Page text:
When she was asked to serve on the Maryland Port Commission last year, Karenthia Barber knew it would be her chance to better promote all the opportunities that the port industry provides. After all, her father worked as a longshoreman for 40 years.

Barber said she has been “honored” to have the opportunity with her colleagues to expand the economic impact of the port and the maritime industry.

But when the devastating collapse of the Francis Scott Key Bridge prompted racist falsehoods to spread like wildfire online, Barber found herself in the crosshairs of a far-right disinformation campaign against “DEI” — diversity, equity and inclusion — alongside her co-commissioner Sandy Roberts.

Now, both are speaking out.

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“The reality is that I’m the first Black woman, but that is not my focus. I’m capable, credentialed, and qualified. I don’t even allow this to penetrate my psyche,” Barber said.

Roberts told The Banner that the onslaught of online vitriol was “not important to me.”

“I usually don’t spend time on stupid, uninformed comments and choose to ignore it all,” he said.

Just hours after the tragedy, an account called the Young Conservative Federation posted a thread on X about Barber and Roberts, both of whom are Black.

Alongside their photos, the posts alleged Barber was only hired because she is a well-known DEI consultant and “knows nothing about Ports.” It went on to allege that Roberts “only generally knew some maritime law.”

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The tweets were quoted and shared by hundreds of far-right personalities and conservatives politicians on X, ultimately garnering over 650,000 views.

It has become the latest instance of the far-right using coded language to spread thinly-veiled racism. Much in the same way the right has adopted “critical race theory” and “affirmative action” as political dog whistles, the group has embraced the term DEI, a movement among the public and private sectors to bring more equity to their organizations.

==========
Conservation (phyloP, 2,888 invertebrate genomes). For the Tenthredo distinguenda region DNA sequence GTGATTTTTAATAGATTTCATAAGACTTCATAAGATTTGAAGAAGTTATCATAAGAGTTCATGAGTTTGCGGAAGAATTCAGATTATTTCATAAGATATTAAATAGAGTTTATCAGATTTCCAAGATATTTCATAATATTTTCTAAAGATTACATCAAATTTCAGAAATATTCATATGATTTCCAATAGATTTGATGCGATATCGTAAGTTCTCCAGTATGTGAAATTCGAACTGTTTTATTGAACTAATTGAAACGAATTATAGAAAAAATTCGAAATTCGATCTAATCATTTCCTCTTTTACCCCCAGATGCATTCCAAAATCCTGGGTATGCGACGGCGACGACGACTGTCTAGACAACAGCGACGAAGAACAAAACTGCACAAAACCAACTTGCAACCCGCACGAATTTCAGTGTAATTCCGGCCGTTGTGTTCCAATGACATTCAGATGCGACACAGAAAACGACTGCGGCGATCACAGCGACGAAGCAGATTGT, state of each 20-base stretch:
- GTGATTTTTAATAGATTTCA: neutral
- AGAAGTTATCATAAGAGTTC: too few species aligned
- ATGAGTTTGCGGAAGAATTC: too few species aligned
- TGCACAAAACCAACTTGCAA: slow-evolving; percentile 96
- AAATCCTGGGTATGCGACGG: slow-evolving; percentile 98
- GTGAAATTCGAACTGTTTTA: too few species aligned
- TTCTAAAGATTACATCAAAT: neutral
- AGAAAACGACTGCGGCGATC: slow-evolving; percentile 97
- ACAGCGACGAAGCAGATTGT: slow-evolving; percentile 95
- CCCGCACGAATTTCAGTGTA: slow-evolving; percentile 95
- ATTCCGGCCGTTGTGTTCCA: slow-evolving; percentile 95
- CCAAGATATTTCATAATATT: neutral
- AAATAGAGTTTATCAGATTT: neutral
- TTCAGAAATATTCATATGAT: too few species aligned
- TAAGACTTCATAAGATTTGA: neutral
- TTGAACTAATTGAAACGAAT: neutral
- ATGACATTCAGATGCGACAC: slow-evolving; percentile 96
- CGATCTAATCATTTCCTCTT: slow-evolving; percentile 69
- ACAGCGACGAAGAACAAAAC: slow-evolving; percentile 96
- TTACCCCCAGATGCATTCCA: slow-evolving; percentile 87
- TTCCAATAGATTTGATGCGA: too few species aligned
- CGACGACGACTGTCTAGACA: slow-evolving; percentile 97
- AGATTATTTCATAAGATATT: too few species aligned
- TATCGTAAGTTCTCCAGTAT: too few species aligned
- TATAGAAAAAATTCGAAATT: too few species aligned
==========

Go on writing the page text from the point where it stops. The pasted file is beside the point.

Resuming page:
Barber didn’t immediately realize the attack on her was taking place. She dropped her Twitter account last year so she didn’t see the barrage of race-based rhetoric alleging that she and Roberts were DEI appointees who were ill-prepared to work with the governor-appointed six-person commission.

“It’s ridiculous. My being on the port commission is not about me. It’s about creating opportunity and access for others. My mission is to demystify the Port of Baltimore,” Barber said, adding that there are so many in the community who are unaware of the various employment opportunities that revolve around the ports.

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Some far right personalities are using DEI to attack diversity efforts. But others use it more nefariously to mean “Didn’t Earn It” or as a substitute for racial slurs.

Historically, the far-right has spent most of its efforts targeting prominent Black political figures, such as Barack Obama. But the conservative movement has since evolved to singling out local politicians and community leaders, like Barber and Roberts.

“The reality is excellence and equity can coexist. And that’s the message. The idiots out there want you to believe that they are not one in the same. So while yes, I have been appointed in this time and space, I approach it the way I approach everything in my career—with excellence. To the naysayers, that needs to be the understanding,” she said. “I’m unbothered and unaffected by this. I know what I know, and I know what I bring to the table. Any of that noise and nonsense, I don’t allow or accept it.”

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Roberts told The Banner that the onslaught of online vitriol was “not important to me.”

“I usually don’t spend time on stupid, uninformed comments and choose to ignore it all,” he said.